• Use of Vitamin E raised the risk of hemorrhagic stroke (bleeding) by 22%, while decreasing the risk for embolic (small clot) stroke by 10% in a set of 118,765 patients.
    • This equals one bleeding stroke for every 1,250 people taking vitamin E, and prevention of one clot-based stroke every 476 people.
    • Bleeding is usually far more serious, and causes worse outcomes, so Vitamin E is probably a bad bet on balance.[11]
    • High vitamin A use linked to higher hip fractures in women.[12]
  • Using Vitamin C and E in women with coronary artery disease resulted in higher rates of both death and non-fatal heart attack.[13]
  • Women with kidney disease from diabetes had higher rates of heart attack, continuing kidney failure, and stroke when taking folic acid, vitamin B6, and vitamin B12.[14]
    • This was despite a lower homocysteine level (which has a link to cardiovascular disease). Thus the supposed protective effect of lower homocysteine (if any) was outweighed by some other factor(s).
  • Use of Vitamin C supplementation showed a rise in the risk of cataracts in women (no men were studied in this trial).[15]
  • Vitamin supplementation may increase the risk of breast cancer in women.[16]


The Medical Letter on Drugs and Therapeutics is a well-regarded resource. They accept no advertising, and are strictly evidence-based. Their conclusion in 2005 for recommendations included:

  • Folic acid supplementation, with possible addition of Vit D and B12 in the elderly [I would add that northern latitudes like Canada should probably think about Vit D for all members of the population.]
  • Vitamin C shows no evidence for prevention of any disease.
  • Beta-carotene should not be supplemented.
  • Women should avoid Vitamin A supplementation during pregnancy and after menopause.
  • Balanced diets are probably better than supplementation.[17]

One editorial hoped that

the exuberant use of vitamin-mineral supplements may be tempered by such findings, which carefully separate facts from faith.[18]

One can hope. But, people who sell and push supplements have a vested interest in continuing to sell their wares. And we are often inclined to think, “Well, at least it can’t hurt.” But, we must remember that taking anything with possible good effects opens us up to possible bad effects.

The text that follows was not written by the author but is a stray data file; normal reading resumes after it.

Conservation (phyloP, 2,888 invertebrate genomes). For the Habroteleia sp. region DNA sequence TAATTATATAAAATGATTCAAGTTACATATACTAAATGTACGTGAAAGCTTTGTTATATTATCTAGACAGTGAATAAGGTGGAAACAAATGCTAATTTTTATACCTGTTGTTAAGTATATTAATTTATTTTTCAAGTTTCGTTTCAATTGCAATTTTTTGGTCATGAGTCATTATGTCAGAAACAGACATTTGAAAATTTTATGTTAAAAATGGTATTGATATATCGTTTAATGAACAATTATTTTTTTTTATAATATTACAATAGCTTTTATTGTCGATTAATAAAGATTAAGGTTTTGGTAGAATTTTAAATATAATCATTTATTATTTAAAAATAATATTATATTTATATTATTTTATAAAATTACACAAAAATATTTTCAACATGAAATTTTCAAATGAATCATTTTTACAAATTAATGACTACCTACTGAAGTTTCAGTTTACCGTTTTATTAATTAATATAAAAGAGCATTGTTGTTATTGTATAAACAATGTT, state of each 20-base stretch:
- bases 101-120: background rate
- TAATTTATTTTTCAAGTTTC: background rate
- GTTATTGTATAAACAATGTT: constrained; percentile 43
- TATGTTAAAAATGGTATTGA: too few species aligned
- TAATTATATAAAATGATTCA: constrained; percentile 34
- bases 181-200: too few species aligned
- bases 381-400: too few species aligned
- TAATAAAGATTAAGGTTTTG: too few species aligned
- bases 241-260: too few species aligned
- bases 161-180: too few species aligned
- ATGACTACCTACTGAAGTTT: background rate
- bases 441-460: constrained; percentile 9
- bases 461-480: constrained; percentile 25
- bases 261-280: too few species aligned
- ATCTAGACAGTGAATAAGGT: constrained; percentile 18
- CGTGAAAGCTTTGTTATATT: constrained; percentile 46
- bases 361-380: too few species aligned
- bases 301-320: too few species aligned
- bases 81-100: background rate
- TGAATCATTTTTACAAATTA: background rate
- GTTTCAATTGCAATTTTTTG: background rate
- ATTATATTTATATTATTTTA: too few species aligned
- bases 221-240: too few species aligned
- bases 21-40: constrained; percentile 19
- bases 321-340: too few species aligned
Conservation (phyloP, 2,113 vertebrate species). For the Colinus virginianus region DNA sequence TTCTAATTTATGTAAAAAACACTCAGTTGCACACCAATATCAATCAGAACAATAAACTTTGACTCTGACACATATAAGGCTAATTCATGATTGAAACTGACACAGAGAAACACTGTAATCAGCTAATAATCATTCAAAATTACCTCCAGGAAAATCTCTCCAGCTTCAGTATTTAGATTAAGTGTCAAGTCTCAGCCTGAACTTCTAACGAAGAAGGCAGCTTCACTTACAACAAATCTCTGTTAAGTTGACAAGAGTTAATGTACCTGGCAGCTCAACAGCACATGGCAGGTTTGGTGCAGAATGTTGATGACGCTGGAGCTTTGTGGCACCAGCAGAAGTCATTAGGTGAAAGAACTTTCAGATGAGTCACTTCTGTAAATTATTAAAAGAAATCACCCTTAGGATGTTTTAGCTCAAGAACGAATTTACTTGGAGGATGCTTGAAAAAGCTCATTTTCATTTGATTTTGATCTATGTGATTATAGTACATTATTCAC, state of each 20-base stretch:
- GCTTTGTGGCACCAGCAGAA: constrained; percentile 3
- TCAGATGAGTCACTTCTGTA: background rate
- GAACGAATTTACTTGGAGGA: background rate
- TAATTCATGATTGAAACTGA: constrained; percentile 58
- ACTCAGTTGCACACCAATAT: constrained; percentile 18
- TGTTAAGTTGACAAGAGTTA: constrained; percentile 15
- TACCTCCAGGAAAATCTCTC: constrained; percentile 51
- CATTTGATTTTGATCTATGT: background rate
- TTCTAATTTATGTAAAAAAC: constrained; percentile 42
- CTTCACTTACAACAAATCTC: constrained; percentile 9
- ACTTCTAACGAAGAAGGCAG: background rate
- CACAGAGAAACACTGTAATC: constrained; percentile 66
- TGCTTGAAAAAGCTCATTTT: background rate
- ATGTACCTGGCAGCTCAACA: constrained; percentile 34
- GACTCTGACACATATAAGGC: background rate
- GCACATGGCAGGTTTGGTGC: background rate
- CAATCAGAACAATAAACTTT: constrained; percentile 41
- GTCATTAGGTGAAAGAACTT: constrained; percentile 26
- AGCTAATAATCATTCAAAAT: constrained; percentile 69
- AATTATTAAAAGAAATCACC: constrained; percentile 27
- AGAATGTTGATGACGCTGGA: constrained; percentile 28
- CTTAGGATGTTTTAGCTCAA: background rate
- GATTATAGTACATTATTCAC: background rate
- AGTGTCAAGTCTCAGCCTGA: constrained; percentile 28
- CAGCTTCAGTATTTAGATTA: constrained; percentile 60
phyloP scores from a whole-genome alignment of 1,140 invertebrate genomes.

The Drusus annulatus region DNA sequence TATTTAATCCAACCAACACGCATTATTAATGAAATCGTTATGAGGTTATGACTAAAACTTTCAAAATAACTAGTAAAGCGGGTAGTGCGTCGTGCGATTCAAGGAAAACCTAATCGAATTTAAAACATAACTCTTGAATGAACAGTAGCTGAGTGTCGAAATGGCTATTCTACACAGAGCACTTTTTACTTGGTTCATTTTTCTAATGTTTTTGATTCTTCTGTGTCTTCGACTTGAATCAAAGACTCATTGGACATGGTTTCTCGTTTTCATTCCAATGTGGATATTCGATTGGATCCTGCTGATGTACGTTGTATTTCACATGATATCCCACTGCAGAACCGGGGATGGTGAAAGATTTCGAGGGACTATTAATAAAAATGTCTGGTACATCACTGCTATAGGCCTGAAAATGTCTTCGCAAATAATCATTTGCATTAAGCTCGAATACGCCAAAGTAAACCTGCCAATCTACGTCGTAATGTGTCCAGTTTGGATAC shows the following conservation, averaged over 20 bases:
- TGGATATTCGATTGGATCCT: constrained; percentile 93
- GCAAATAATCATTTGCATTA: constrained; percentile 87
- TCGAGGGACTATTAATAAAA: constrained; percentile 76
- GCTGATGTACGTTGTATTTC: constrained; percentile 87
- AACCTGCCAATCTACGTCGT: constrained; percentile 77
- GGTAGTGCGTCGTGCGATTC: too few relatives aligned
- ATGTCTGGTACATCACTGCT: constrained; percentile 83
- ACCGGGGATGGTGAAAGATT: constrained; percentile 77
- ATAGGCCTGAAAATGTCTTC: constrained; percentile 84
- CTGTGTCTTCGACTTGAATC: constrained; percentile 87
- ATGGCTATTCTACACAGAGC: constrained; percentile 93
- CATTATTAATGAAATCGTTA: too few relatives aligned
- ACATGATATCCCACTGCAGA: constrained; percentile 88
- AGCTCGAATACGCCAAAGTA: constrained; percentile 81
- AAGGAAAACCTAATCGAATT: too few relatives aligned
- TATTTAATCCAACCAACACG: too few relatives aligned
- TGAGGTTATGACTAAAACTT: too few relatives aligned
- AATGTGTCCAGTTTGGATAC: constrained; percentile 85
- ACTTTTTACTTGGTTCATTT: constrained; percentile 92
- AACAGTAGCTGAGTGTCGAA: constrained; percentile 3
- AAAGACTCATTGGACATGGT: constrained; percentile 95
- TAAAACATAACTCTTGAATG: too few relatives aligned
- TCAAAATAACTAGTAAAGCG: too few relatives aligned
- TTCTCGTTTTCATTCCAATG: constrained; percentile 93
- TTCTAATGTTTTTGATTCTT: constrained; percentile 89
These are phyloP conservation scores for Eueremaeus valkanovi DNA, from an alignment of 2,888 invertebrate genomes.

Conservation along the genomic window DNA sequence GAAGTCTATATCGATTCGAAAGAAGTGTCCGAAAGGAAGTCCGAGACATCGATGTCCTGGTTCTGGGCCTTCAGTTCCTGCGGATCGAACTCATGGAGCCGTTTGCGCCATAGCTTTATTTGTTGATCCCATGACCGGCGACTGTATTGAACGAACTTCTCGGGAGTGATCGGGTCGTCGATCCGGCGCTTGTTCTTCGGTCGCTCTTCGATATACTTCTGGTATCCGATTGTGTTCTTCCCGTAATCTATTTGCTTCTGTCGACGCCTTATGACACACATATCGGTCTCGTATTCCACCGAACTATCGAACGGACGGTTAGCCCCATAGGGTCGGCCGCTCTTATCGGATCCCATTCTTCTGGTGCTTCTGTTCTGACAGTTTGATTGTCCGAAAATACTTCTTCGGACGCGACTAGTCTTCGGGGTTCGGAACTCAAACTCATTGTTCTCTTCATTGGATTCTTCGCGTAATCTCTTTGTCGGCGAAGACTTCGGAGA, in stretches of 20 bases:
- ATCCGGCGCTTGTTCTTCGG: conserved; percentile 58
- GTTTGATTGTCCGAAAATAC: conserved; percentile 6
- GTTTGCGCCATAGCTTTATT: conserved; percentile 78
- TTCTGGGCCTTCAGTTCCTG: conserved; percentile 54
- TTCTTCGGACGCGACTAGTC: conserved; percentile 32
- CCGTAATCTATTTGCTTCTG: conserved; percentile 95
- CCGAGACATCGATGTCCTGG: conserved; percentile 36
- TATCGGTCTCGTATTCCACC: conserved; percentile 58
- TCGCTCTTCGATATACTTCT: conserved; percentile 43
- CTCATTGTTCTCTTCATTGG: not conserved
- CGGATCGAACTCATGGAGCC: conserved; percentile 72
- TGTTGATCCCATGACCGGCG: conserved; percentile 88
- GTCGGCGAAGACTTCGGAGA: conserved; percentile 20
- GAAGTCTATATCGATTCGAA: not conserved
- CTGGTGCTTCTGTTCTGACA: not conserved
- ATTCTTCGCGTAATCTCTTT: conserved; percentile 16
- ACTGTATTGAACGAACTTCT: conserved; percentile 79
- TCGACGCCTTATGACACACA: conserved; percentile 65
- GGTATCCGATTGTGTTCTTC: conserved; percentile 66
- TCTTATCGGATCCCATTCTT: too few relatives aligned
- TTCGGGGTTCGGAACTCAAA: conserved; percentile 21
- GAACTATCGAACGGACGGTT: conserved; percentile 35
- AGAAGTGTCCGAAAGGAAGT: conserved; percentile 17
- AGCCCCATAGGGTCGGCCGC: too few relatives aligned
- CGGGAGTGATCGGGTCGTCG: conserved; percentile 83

There is an irony too in that doctors are sometimes accused of being “pill pushers,” but then get in trouble when we encourage people to get their nutrients from a healthy, balanced diet (which has shown benefits for things like cancer and heart disease) rather than just popping a pill.

But, now you at least know why your doctor probably isn’t advising you to take much by way of vitamin supplements if you’re healthy—there is a lot of evidence, on hundreds of thousands of patients in randomized placebo-controlled trials, that shows that it simply doesn’t help. And, sometimes it can harm.

Caveat emptor—let the buyer beware.

Useful links

[1] Helen Macpherson et al., “Multivitamin-multimineral supplementation and mortality: a meta-analysis of randomized controlled trials,” American Journal of Clinical Nutrition 97/2 (February 2013): 437-444.

[2] ML Neuhauser, “Multivitamin use and risk of cancer and cardiovascular disease in the Women’s Health Initiative cohorts,” Archives of Internal Medicine 169 (2009):294-304.

[4] J Muntwyler et al., “Vitamin supplement use in a low-risk population of US male physicians and subsequent cardiovascular mortality,” Archives of Internal Medicine 162 (2002):1472-1476.

[6]  RM Douglas et al., “Vitamin C for preventing and treating the common cold,” Cochrane Database of Systematic Reviews 2007, Issue 3. Art. No.: CD000980.

[7] J Bleys et al., “Vitamin-mineral supplementation and the progression of atherosclerosis: A meta-analysis of randomized, controlled trials,”  American Journal of Clinical Nutrition 84 (2006):880-887.

[8] [BG Brown, “Simvastatin and niacin, antioxidant vitamins, or the combination for the prevention of coronary disease,” New England Journal of Medicine 345 (2001): 1583-1592.

[10]Review of prostate cancer prevention study shows no benefit for use of selenium and vitamin E supplements,” (27 October 2008) NCI news release.

[12] D Feskanich and others, “Vitamin A intake and hip fractures among postmenopausal women,” JAMA 287 (2002):47-54.

[14] AA House et al., “Effect of B-vitamin on progression of diabetic nephropathy,” JAMA (2010) 303:1603-1609.

[15] S Rautiainen et al., “Vitamin C supplements and the risk of age-related cataract: a population-based prospective cohort study in women,” (18 November 2009) American Journal of Clinical Nutrition.

[16] Susanna C Larsson et al., “Multivitamin use and breast cancer incidence in a prospective cohort of Swedish women,” American Journal of Clinical Nutrition (May 2010).

[17] “Vitamin supplements: Who should take them and who should not,” The Medical Letter 47 (2005): 57-58.